All my friends are now turning thirty and this is usually the average age to get married. Somebody has been married already since years, somebody simply doesn’t even think about it but the majority of the couples I know is ready to take that step or thinking about it very seriously. Especially consolidated couples who are already living together.
A long introduction to say that weddings have not been uncommon events lately but an invitation to a Japanese wedding was an absolute surprise. Especially since the invitation was for a traditional Shinto wedding ceremony.
After the initial excitement I started to worry about to wear and what gift to give and if you will be invited to a Japanese wedding I hope my experience will help you.
What to wear
To attend the Shinto ceremony there is the option to wear a kimono, I thought about it seriously but considering the expenses for the flight from Europe I couldn’t afford it. If you decide to rent a kimono keep in mind that you are not only paying for the kimono but also for undergarments and things that after you will keep like tabi socks. On top of that you have to pay for the service of helping you wear the kimono and tie the obi properly. Prices are around 30000 yen. Than it is recommended also to have your hair arranged accordingly and that increases the price. Don’t think about the rentals for tourists, those are not the real thing but I admit they cost definitively less. It is not recommended anyway to go to an event such a wedding with a fake kimono. I also considered buying a second-hand kimono, there are beautiful ones that do not cost a fortune around internet, but adding the cost of an obi, renting the undergarments and having somebody helping me to wear it at the end was expensive anyway. To make a long story short I would have loved to wear a kimono but, at least this time, I could not do it.
I decided therefore to wear western clothes. The rules are more or less the same that apply to western wedding ceremonies. No total white, no total black, no too much skin exposed, not too informal, meaning no jeans and T-shirt.
I wore a long blue skirt and a blue silk shirt with a big necklace. Some of the guest wore a kimono but the majority was wearing western clothes so I didn’t feel out of place.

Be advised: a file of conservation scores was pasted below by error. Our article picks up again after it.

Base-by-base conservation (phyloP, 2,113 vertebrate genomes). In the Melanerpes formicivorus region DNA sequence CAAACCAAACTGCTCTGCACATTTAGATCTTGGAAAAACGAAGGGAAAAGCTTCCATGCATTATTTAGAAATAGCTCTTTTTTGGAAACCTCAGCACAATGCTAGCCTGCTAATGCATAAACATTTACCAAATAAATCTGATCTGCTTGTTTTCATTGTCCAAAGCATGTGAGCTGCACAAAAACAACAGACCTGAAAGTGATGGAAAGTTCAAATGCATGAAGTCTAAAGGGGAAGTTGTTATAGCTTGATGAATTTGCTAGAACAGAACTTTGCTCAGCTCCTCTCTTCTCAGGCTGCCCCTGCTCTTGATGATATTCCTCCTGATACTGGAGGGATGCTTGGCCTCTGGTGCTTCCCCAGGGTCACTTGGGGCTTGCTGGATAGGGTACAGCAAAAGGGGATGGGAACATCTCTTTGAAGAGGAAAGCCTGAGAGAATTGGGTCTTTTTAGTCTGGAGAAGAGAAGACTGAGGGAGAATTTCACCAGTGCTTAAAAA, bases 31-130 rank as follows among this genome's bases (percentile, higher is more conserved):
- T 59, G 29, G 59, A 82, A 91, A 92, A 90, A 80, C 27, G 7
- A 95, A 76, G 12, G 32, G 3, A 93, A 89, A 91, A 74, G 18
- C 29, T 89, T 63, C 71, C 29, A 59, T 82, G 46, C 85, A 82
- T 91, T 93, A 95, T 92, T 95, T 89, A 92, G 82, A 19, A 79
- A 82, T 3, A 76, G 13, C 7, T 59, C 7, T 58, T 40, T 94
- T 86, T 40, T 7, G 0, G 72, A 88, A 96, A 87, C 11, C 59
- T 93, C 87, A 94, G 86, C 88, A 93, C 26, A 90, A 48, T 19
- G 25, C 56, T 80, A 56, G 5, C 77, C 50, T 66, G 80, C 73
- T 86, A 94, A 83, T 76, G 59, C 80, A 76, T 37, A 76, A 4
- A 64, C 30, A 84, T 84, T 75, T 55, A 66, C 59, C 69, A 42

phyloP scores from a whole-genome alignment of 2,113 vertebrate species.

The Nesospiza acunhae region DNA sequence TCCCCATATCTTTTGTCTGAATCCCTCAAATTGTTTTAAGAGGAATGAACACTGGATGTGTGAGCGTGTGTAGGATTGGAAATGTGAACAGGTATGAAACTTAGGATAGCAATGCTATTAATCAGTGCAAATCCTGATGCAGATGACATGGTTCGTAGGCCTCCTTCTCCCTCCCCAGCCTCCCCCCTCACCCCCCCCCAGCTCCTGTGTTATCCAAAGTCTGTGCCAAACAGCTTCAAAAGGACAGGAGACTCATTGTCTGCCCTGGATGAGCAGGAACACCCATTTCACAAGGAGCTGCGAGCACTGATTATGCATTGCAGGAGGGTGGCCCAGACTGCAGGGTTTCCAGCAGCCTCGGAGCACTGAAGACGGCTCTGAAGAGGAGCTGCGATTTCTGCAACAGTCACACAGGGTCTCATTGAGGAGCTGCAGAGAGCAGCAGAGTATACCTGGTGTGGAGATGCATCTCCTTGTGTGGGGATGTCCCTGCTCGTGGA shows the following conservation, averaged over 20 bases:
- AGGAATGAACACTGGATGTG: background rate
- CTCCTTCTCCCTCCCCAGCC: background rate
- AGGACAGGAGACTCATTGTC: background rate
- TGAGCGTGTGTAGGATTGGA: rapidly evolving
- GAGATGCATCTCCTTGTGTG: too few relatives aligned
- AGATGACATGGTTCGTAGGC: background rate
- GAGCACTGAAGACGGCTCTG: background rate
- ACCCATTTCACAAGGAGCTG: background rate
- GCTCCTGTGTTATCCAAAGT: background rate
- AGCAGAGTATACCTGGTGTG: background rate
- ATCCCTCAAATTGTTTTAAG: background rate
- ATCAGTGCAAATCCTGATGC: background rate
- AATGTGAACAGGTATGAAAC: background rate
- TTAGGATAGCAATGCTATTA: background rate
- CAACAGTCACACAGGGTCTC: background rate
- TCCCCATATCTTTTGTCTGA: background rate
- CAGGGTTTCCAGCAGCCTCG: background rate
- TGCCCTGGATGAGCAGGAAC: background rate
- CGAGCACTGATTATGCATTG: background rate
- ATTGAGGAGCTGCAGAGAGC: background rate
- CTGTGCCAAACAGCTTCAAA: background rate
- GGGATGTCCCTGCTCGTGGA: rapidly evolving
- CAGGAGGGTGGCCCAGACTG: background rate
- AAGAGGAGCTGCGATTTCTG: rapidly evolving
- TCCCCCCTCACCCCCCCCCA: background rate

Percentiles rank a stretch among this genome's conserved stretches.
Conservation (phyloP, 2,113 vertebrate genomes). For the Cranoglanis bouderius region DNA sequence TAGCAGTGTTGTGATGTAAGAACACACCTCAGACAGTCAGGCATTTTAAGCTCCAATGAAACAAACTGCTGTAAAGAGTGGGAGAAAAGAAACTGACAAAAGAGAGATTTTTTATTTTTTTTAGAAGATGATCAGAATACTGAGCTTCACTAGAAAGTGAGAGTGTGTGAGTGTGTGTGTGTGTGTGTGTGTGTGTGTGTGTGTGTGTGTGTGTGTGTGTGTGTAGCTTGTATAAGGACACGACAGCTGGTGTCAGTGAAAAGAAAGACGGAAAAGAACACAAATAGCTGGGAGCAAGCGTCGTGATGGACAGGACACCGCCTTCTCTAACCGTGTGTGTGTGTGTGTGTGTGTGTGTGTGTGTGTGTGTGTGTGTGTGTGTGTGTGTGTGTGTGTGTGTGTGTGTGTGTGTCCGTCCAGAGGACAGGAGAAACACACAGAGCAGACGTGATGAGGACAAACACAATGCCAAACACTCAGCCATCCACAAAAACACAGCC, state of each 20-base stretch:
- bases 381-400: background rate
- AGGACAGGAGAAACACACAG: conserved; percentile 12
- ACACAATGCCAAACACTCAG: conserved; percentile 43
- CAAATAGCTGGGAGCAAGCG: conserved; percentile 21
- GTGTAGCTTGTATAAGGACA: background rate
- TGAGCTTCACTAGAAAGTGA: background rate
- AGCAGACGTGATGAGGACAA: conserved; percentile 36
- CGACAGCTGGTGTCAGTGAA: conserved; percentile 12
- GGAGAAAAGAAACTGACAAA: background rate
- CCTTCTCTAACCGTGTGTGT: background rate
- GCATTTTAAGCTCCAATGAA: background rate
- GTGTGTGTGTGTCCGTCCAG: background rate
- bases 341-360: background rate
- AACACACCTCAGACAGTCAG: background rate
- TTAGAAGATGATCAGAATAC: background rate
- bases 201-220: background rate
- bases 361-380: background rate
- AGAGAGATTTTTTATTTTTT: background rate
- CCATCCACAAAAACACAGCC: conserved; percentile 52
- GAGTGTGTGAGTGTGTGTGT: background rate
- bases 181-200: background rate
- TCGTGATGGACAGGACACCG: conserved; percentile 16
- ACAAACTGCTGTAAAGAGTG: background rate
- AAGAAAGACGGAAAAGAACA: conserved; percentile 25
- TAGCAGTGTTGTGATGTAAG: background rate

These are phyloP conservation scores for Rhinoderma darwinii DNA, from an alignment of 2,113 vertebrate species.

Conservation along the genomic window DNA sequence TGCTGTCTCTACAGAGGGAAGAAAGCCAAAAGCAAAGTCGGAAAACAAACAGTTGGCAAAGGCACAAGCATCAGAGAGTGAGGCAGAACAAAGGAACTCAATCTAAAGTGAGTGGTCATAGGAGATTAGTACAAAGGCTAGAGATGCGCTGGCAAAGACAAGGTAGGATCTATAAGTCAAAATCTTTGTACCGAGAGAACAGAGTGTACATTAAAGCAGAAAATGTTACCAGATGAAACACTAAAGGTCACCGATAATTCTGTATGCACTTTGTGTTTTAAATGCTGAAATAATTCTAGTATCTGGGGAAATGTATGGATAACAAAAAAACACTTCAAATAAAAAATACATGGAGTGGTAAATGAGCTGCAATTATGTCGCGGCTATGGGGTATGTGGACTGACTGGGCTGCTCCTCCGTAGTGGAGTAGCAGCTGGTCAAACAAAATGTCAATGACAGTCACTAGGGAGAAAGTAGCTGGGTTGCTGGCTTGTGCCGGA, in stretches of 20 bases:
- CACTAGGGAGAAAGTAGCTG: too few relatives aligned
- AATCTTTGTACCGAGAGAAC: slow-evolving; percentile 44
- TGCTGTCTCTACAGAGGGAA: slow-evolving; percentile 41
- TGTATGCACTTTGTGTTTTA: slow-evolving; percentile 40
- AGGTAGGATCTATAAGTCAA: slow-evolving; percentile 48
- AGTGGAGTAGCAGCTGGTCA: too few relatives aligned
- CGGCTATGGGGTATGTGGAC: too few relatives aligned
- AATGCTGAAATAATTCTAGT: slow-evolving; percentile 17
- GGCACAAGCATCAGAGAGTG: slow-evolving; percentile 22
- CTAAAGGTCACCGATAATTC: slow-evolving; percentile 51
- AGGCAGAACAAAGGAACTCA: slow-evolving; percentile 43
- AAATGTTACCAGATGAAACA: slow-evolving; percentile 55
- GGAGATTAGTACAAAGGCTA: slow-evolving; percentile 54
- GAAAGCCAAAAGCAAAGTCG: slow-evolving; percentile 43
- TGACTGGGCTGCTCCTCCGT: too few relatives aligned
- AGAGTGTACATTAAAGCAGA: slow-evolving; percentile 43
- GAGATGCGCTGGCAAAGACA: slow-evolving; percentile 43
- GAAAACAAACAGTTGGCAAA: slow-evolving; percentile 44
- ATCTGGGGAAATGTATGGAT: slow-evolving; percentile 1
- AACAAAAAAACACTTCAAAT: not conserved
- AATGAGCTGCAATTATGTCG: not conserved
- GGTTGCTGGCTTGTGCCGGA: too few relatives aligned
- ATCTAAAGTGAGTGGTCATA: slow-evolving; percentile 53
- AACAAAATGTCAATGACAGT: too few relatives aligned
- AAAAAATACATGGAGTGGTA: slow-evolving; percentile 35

Men can easily get away with a suit, even black, but there is an exception to the western dress code. The tie has to be white. You will not be kicked out if you are not wearing a white tie but it is a tradition so you might feel out of place if you are the only one with a colored tie.
Gifts are another interesting chapter.
The usual gift is money, the problem is what amount to give. The amount should cover the cost of the banquet and there has to be a little extra of around 10,000 yen or more if you are really close friends. We were very lucky, our friends simply informed all the guests on the cost of the dinner per person so we knew exactly what to give. We used a traditional envelope closed with a mizuhiki knot which is a symbol of affection. The cash in the envelope has to be brand new without wrinkles and you should avoid the number 4 so do not put 4 notes or 40,000 yen because the number 4 is considered unlucky. The notes should be odd as a symbol of the unbreakable union of the couple. Remember that the more elaborate the envelope the higher is the amount of cash inside so don’t buy a highly decorated envelope if you are not going to put a large amount of money inside.
In the next post I will talk about the ceremony, you can read here Attending a traditional wedding in Japan: the ceremony. If you have any question feel free to write a comment. If you like to contact me privately you can write me a message from My Japan Slice Facebook Page or write me an email firstname.lastname@example.org
Cheers from Ichigo Soda o(*>ω<*)o